The scientists found that at concentrations of CO2 in the atmosphere of 500 parts per million to 650 parts per million, negative effects outweighed positive ones for corals, echinoderms, molluscs and fish though not for crustaceans. At higher concentrations, all categories of creatures were harmed. CO2 is currently just under 400 parts per million, rising about 2 ppm to 3 ppm a year.
Rapidly rising CO2 levels in the atmosphere are causing a potential catastrophe in oceans as they become more acidic, scientists have warned. Under the rapid escalation of GHG emissions, ocean acidification is gathering pace and threatening many forms of marine life.
Poertner said that if emissions continue to rise at “business as usual” rates, this would be potentially catastrophic for some species.
Acidification is just one of a broader range of the problems facing the oceans and the combination of different effects is increasing the threat.
Poertner said: “We are already seeing warm water coral reefs on a downslide due to a combination of various stressors, including [rising] temperature. Ocean acidification is still early in the process [but] it will exacerbate these effects as it develops and we will see more calcifying species suffering.”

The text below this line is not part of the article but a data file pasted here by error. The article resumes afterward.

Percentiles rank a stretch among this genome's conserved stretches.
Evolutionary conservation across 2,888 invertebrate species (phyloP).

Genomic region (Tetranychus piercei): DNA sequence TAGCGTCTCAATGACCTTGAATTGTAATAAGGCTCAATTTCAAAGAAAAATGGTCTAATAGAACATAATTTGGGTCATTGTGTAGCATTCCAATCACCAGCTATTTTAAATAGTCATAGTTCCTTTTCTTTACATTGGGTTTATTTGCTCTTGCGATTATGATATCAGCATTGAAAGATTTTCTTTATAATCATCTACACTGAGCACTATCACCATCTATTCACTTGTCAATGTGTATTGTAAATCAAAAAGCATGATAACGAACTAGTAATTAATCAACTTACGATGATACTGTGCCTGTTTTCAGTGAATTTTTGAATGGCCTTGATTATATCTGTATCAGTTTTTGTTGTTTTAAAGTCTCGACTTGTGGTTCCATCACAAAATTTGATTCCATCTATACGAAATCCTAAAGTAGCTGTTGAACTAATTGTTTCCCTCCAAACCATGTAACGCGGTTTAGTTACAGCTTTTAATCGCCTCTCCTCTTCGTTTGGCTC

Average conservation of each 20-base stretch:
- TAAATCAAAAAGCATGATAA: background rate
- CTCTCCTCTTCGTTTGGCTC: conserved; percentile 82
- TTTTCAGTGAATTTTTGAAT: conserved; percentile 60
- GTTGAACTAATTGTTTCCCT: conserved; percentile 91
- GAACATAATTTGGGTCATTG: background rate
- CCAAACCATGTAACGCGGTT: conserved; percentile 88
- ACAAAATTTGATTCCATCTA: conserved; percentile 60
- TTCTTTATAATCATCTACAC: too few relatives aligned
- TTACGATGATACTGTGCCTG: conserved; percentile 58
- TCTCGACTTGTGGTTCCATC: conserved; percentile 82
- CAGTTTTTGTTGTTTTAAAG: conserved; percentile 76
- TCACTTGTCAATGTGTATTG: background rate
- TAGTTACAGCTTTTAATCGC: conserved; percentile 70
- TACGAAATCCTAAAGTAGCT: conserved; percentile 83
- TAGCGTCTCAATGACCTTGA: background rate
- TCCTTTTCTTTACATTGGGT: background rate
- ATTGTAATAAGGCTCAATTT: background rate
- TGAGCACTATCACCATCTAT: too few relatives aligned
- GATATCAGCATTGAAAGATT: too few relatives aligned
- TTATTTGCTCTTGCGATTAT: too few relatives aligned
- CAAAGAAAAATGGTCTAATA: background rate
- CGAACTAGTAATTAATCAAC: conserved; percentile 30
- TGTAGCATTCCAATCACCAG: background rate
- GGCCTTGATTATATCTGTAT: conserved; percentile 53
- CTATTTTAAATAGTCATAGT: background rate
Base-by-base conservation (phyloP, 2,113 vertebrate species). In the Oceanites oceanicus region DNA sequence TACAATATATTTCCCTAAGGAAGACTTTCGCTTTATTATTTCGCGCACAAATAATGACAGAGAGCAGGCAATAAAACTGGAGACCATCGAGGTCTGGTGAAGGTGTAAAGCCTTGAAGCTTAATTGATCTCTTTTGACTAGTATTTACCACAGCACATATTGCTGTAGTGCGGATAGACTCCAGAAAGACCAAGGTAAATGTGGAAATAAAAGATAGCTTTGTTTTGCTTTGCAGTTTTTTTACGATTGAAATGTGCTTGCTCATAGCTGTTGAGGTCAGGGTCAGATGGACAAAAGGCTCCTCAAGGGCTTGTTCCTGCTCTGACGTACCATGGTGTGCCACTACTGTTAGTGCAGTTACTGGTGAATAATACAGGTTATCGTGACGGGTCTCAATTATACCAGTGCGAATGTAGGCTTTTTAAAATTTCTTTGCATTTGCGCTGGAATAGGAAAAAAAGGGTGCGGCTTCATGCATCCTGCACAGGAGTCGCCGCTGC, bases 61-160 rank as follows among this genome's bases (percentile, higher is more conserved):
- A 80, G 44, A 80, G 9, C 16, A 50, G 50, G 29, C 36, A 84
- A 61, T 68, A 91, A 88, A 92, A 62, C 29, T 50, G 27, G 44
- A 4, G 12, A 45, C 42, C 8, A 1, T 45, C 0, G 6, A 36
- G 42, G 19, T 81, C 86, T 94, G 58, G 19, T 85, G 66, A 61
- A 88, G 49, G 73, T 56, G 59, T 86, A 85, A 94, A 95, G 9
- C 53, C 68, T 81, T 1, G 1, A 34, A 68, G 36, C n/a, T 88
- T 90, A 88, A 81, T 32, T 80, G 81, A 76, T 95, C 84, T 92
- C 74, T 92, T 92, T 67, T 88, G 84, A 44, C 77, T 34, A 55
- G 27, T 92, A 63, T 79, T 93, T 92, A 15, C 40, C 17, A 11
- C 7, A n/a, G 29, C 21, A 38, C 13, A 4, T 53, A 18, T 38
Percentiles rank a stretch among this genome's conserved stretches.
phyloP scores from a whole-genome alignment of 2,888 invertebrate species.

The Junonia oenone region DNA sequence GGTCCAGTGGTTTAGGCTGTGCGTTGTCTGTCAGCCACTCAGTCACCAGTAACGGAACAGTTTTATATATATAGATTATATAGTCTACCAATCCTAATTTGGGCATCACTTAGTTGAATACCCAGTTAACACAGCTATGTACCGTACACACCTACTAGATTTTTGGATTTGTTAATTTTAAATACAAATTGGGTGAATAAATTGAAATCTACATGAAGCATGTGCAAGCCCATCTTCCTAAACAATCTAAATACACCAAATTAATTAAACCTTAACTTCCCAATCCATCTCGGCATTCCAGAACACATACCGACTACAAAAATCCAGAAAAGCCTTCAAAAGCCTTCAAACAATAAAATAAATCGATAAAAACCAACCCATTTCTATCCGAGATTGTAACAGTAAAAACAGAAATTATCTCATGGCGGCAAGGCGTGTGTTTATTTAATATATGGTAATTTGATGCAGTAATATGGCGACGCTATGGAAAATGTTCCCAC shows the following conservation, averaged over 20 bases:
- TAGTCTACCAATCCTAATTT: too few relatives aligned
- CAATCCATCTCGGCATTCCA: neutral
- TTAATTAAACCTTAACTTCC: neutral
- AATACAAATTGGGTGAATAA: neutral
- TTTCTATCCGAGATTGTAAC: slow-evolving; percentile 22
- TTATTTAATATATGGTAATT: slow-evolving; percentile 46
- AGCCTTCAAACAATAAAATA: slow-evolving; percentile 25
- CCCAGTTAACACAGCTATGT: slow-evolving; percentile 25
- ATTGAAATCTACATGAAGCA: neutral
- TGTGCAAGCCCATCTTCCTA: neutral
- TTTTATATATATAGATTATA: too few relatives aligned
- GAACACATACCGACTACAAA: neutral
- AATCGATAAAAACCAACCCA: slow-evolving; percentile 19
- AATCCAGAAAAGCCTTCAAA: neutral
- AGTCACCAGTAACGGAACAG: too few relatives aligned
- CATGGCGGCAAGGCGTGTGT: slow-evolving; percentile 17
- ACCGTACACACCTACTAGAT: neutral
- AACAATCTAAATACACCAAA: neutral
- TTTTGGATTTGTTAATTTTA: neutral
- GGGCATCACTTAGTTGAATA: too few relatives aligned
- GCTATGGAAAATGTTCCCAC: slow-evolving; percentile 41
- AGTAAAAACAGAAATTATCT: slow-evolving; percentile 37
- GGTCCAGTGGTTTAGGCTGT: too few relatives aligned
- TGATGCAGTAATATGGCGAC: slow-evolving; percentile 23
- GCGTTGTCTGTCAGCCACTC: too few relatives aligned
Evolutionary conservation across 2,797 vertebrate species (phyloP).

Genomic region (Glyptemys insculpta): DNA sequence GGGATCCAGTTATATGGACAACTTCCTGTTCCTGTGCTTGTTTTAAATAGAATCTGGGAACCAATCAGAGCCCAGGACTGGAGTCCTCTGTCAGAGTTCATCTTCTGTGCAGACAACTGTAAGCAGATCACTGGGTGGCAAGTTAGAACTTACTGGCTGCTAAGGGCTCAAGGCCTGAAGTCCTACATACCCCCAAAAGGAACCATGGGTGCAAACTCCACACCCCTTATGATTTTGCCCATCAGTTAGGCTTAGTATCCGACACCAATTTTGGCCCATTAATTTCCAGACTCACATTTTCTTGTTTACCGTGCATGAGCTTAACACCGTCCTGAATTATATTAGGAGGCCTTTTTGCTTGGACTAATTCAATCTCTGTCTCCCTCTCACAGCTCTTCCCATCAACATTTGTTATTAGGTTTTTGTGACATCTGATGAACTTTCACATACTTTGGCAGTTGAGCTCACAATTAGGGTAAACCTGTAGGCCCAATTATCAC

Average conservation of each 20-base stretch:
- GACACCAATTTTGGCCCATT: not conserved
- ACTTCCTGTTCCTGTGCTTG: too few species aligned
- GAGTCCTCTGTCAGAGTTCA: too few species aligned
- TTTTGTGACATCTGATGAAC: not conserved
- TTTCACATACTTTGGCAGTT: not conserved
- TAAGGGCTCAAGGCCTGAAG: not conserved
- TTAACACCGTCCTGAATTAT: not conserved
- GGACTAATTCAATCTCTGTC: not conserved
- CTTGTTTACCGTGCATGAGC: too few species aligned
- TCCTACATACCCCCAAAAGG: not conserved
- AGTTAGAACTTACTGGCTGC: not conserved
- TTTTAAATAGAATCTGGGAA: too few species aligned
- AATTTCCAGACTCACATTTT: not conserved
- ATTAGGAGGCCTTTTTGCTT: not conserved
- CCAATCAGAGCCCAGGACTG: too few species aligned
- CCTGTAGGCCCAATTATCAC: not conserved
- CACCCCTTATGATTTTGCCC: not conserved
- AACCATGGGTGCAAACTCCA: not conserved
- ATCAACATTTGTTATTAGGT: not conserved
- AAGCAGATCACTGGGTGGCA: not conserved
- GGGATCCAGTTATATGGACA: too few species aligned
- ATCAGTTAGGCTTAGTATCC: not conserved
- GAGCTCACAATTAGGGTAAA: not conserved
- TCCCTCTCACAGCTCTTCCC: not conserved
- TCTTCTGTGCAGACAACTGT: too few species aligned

However, the process of acidification takes decades and the worst effects on some species could still be avoided if emissions are urgently reduced.
Evidence from prehistoric ocean life provides a comparison. “The [effects observed] among invertebrates resembles those seen during the Permian Triassic extinctions 250m years ago, when carbon dioxide was also involved. The carbon dioxide range at which we see this sensitivity [to acidification] kicking in are the ones expected for the later part of this century and beyond.”
Astrid Wittmann, co-author of the paper, said species with low resilience could be outcompeted by those that were more vulnerable to acidification, and that further studies were needed, particularly on plants and plankton, which were left out of this research.
Negative effects include behavioral and sensory changes that make fish less fearful of predators, altered metabolism, and a slowing of the rate at which molluscs can form shells. Similar sensitivity to rising CO2 can be observed in the fossil records of extinctions that took place 55 million years ago and 250 million years ago respectively, Poertner said.
He cautioned that the study has limitations because “you cannot do sufficiently long studies to really mimic what will happen in 50 years.”
Oceans are one of the biggest areas of focus for current climate change research. The gradual warming of the deep oceans, as warmer water from the surface circulates gradually to lower depths, is thought to be a significant factor in the earth’s climate.
New research findings suggests that the absorption of heat by the oceans is probably one of the reasons that the observed warming in the last 15 years has been at a slightly slower pace than previously, and this is likely to form an important part of coming IPCC report.